On Sunday, Senegal will hold a presidential election, pitting incumbent Abdoulaye Wade against a crowded field of opposition candidates. The peaceful country is often described as having one of the best democratic systems in West Africa, despite its economic underdevelopment. As Nico Colombant reports from Dakar, President Wade is favored to win but he faces a boisterous opposition from several former close allies.
Senegal is a mostly barren land, burdened by grinding poverty.
Its infrastructure, despite high government taxes, is woefully inadequate -- and minimum standards of sanitation are not met in most places.
But the presidential campaign, as is customary, is a time of promises and hope for a new beginning.
Incumbent President Abdoulaye Wade is running on a platform of change as he did seven years ago when he ended four decades of Socialist party rule.
His supporters chant "Sopi", "Sopi" which means change in the local wolof language.
Mr. Wade says he needs more time to implement the changes he has set in motion.
Despite being in his 80s, his campaign style is bold.
At every stop, he promises to build new factories, new roads, new monuments to local heroes.
In this speech, he vowed to win more than 50 percent of the vote Sunday, thereby assuring a first round victory.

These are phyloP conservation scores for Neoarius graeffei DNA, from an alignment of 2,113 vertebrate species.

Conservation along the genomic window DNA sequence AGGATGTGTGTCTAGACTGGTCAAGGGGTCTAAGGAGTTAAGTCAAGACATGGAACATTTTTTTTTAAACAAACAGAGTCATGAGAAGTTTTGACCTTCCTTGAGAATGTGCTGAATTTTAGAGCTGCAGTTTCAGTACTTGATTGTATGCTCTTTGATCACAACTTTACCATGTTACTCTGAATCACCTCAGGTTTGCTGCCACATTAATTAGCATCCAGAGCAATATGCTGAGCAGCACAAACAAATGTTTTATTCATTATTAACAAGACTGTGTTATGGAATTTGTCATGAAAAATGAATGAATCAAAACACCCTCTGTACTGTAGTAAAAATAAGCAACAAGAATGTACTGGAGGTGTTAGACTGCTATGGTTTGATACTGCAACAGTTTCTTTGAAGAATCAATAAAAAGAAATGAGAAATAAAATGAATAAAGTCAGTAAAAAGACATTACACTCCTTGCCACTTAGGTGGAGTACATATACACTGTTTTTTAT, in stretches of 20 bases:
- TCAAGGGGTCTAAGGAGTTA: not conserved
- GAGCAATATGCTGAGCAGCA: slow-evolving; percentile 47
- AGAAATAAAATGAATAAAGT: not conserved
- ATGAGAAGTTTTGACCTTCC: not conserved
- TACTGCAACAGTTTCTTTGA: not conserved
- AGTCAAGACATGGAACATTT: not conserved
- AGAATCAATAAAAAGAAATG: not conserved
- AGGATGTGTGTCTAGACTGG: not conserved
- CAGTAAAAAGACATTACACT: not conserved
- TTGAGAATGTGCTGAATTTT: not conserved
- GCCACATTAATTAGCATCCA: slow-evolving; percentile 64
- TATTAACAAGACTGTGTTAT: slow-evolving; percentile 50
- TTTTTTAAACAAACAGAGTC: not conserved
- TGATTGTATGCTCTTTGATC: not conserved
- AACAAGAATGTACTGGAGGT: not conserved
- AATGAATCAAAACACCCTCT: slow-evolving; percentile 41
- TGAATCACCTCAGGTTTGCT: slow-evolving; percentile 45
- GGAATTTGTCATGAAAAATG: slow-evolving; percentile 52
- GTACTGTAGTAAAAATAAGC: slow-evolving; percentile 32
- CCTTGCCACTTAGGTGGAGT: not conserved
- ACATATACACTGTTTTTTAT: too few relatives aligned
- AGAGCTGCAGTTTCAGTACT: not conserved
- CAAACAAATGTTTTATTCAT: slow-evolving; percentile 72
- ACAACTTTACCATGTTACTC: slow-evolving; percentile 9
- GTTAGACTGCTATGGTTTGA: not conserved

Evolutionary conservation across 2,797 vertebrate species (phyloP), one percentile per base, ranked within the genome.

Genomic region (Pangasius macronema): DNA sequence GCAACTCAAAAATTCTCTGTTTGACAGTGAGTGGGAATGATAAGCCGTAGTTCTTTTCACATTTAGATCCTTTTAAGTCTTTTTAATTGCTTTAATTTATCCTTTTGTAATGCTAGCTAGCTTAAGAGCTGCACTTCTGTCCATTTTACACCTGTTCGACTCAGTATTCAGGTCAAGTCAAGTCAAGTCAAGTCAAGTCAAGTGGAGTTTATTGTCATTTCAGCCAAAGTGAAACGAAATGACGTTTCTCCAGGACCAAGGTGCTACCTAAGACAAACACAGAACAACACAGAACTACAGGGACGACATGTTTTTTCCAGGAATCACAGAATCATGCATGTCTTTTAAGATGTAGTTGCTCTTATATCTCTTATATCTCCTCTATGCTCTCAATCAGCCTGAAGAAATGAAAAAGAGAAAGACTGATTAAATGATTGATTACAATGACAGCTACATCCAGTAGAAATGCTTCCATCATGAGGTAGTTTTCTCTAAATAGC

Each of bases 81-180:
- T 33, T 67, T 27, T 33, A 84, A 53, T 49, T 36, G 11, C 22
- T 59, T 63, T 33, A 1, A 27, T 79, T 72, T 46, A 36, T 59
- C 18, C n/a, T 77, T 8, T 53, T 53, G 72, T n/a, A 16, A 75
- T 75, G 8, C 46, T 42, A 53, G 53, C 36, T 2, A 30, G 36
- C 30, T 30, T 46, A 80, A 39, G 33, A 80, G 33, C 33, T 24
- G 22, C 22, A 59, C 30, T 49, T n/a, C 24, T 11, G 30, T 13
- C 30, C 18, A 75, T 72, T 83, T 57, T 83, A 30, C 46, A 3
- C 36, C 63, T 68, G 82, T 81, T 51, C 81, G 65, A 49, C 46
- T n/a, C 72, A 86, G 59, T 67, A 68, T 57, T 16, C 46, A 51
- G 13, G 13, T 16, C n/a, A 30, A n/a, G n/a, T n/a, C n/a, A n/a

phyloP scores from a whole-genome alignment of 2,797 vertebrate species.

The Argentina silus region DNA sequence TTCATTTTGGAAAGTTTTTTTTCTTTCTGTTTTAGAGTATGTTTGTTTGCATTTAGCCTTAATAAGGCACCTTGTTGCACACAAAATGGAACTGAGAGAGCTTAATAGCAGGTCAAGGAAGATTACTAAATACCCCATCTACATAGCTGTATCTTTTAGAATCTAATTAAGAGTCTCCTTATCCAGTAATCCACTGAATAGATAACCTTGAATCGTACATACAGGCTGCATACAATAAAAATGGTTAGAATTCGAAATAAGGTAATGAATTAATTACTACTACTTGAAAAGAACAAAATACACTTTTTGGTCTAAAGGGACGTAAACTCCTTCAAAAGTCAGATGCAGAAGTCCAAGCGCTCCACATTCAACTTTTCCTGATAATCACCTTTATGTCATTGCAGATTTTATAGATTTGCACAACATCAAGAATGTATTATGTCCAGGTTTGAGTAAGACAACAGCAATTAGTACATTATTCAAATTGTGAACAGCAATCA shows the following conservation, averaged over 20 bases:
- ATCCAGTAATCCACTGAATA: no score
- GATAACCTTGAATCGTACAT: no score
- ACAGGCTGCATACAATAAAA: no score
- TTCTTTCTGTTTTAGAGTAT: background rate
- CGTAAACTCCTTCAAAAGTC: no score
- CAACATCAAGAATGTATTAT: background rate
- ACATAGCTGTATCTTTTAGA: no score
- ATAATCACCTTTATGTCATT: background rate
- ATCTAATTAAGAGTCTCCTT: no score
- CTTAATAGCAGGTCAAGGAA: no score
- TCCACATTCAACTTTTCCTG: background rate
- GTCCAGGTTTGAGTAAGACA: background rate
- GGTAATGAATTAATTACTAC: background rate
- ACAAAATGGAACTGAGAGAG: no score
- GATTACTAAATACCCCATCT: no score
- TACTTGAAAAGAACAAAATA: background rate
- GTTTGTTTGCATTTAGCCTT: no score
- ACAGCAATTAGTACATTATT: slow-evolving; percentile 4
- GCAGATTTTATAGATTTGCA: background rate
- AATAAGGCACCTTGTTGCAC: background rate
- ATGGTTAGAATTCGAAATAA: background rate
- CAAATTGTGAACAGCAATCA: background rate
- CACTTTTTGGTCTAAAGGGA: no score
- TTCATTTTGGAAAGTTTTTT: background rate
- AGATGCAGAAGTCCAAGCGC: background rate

But his detractors are many, like these supporters of a former Prime Minister Idrissa Seck who say a generational change is needed.
The campaign has been marked by recurrent clashes and scuffles, sparking fears that tranquil Senegal is in danger of losing some of its stability.
Senegal is the only country in West Africa never to have experienced a military coup.
Another former prime minister and close ally, Moustapha Niasse, is also running against Mr. Wade.
There are 14 opposition candidates and it is difficult to tell if combined they will be able to force a second round.
One opposition activist, Mbaye Seck, certainly hopes so. "The actual regime added to all sorts of problems and all sorts of difficulties, and to the natural and social problems that we (have). now. That is why all Senegalese have one desire, to (end with) this government and to elect another one."
Senegal has a very young voting age population. Many of the country's two million new voters are barely 18, though many of those who participated in rallies are not of voting age.
With opinion polls banned in Senegal, it is difficult to tell which group will still be celebrating after votes are counted.